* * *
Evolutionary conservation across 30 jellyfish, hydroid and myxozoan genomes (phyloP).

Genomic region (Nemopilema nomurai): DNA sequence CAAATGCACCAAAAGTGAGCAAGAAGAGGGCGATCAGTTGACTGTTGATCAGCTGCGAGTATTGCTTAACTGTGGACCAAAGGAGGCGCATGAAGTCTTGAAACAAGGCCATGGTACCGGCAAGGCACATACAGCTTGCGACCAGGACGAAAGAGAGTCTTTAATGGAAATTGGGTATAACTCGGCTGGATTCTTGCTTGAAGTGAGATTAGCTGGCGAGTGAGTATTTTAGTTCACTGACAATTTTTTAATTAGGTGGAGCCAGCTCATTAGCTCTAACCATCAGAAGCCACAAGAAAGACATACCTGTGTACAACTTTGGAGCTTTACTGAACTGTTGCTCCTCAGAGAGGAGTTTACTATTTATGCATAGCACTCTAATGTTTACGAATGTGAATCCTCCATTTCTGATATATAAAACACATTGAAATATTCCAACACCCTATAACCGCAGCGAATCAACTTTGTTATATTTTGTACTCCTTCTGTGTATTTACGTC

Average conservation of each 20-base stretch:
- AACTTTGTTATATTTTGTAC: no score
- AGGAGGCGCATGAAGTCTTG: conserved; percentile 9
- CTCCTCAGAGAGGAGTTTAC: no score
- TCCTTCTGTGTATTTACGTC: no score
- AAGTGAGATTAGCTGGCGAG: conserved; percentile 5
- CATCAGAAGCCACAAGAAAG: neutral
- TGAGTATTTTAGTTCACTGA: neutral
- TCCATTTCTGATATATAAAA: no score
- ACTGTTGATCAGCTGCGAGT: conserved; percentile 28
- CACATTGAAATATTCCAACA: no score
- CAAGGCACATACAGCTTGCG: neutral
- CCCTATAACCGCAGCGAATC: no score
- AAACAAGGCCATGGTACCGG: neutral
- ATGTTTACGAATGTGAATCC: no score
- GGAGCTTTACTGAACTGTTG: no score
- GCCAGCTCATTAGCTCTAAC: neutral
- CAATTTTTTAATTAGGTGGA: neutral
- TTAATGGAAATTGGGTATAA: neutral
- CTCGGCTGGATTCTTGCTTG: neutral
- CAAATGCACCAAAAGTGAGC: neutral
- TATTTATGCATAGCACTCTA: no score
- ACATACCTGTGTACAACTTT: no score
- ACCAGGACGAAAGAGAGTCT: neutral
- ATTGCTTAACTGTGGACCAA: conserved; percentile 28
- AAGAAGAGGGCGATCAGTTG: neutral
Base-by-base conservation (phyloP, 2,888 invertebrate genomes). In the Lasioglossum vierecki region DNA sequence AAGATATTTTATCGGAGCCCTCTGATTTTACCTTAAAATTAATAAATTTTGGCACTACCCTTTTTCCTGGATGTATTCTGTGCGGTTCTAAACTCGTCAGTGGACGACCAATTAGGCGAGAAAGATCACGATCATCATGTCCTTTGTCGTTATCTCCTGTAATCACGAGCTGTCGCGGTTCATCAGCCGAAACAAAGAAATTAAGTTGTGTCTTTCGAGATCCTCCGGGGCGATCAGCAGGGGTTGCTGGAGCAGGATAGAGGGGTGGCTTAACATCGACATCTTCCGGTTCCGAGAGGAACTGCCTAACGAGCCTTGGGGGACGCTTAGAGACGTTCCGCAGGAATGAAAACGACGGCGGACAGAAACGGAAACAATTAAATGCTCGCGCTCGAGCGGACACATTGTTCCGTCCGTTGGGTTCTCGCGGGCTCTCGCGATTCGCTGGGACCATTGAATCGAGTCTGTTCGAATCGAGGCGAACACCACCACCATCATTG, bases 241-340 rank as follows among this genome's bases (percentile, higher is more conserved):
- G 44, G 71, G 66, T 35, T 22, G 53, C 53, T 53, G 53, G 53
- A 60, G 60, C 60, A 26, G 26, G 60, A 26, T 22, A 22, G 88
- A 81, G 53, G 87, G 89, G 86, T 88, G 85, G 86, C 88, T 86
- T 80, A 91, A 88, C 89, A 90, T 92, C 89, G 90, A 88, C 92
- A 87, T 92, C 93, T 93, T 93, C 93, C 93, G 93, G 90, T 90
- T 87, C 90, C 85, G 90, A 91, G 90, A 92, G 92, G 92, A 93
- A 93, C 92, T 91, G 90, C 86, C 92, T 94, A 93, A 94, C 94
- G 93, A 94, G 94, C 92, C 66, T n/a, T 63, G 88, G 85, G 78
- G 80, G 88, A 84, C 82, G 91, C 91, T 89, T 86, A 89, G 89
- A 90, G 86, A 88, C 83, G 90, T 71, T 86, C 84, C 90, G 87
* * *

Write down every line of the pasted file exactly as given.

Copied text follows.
Evolutionary conservation across 30 jellyfish, hydroid and myxozoan genomes (phyloP).

Genomic region (Nemopilema nomurai): DNA sequence CAAATGCACCAAAAGTGAGCAAGAAGAGGGCGATCAGTTGACTGTTGATCAGCTGCGAGTATTGCTTAACTGTGGACCAAAGGAGGCGCATGAAGTCTTGAAACAAGGCCATGGTACCGGCAAGGCACATACAGCTTGCGACCAGGACGAAAGAGAGTCTTTAATGGAAATTGGGTATAACTCGGCTGGATTCTTGCTTGAAGTGAGATTAGCTGGCGAGTGAGTATTTTAGTTCACTGACAATTTTTTAATTAGGTGGAGCCAGCTCATTAGCTCTAACCATCAGAAGCCACAAGAAAGACATACCTGTGTACAACTTTGGAGCTTTACTGAACTGTTGCTCCTCAGAGAGGAGTTTACTATTTATGCATAGCACTCTAATGTTTACGAATGTGAATCCTCCATTTCTGATATATAAAACACATTGAAATATTCCAACACCCTATAACCGCAGCGAATCAACTTTGTTATATTTTGTACTCCTTCTGTGTATTTACGTC

Average conservation of each 20-base stretch:
- AACTTTGTTATATTTTGTAC: no score
- AGGAGGCGCATGAAGTCTTG: conserved; percentile 9
- CTCCTCAGAGAGGAGTTTAC: no score
- TCCTTCTGTGTATTTACGTC: no score
- AAGTGAGATTAGCTGGCGAG: conserved; percentile 5
- CATCAGAAGCCACAAGAAAG: neutral
- TGAGTATTTTAGTTCACTGA: neutral
- TCCATTTCTGATATATAAAA: no score
- ACTGTTGATCAGCTGCGAGT: conserved; percentile 28
- CACATTGAAATATTCCAACA: no score
- CAAGGCACATACAGCTTGCG: neutral
- CCCTATAACCGCAGCGAATC: no score
- AAACAAGGCCATGGTACCGG: neutral
- ATGTTTACGAATGTGAATCC: no score
- GGAGCTTTACTGAACTGTTG: no score
- GCCAGCTCATTAGCTCTAAC: neutral
- CAATTTTTTAATTAGGTGGA: neutral
- TTAATGGAAATTGGGTATAA: neutral
- CTCGGCTGGATTCTTGCTTG: neutral
- CAAATGCACCAAAAGTGAGC: neutral
- TATTTATGCATAGCACTCTA: no score
- ACATACCTGTGTACAACTTT: no score
- ACCAGGACGAAAGAGAGTCT: neutral
- ATTGCTTAACTGTGGACCAA: conserved; percentile 28
- AAGAAGAGGGCGATCAGTTG: neutral
Base-by-base conservation (phyloP, 2,888 invertebrate genomes). In the Lasioglossum vierecki region DNA sequence AAGATATTTTATCGGAGCCCTCTGATTTTACCTTAAAATTAATAAATTTTGGCACTACCCTTTTTCCTGGATGTATTCTGTGCGGTTCTAAACTCGTCAGTGGACGACCAATTAGGCGAGAAAGATCACGATCATCATGTCCTTTGTCGTTATCTCCTGTAATCACGAGCTGTCGCGGTTCATCAGCCGAAACAAAGAAATTAAGTTGTGTCTTTCGAGATCCTCCGGGGCGATCAGCAGGGGTTGCTGGAGCAGGATAGAGGGGTGGCTTAACATCGACATCTTCCGGTTCCGAGAGGAACTGCCTAACGAGCCTTGGGGGACGCTTAGAGACGTTCCGCAGGAATGAAAACGACGGCGGACAGAAACGGAAACAATTAAATGCTCGCGCTCGAGCGGACACATTGTTCCGTCCGTTGGGTTCTCGCGGGCTCTCGCGATTCGCTGGGACCATTGAATCGAGTCTGTTCGAATCGAGGCGAACACCACCACCATCATTG, bases 241-340 rank as follows among this genome's bases (percentile, higher is more conserved):
- G 44, G 71, G 66, T 35, T 22, G 53, C 53, T 53, G 53, G 53
- A 60, G 60, C 60, A 26, G 26, G 60, A 26, T 22, A 22, G 88
- A 81, G 53, G 87, G 89, G 86, T 88, G 85, G 86, C 88, T 86
- T 80, A 91, A 88, C 89, A 90, T 92, C 89, G 90, A 88, C 92
- A 87, T 92, C 93, T 93, T 93, C 93, C 93, G 93, G 90, T 90
- T 87, C 90, C 85, G 90, A 91, G 90, A 92, G 92, G 92, A 93
- A 93, C 92, T 91, G 90, C 86, C 92, T 94, A 93, A 94, C 94
- G 93, A 94, G 94, C 92, C 66, T n/a, T 63, G 88, G 85, G 78
- G 80, G 88, A 84, C 82, G 91, C 91, T 89, T 86, A 89, G 89
- A 90, G 86, A 88, C 83, G 90, T 71, T 86, C 84, C 90, G 87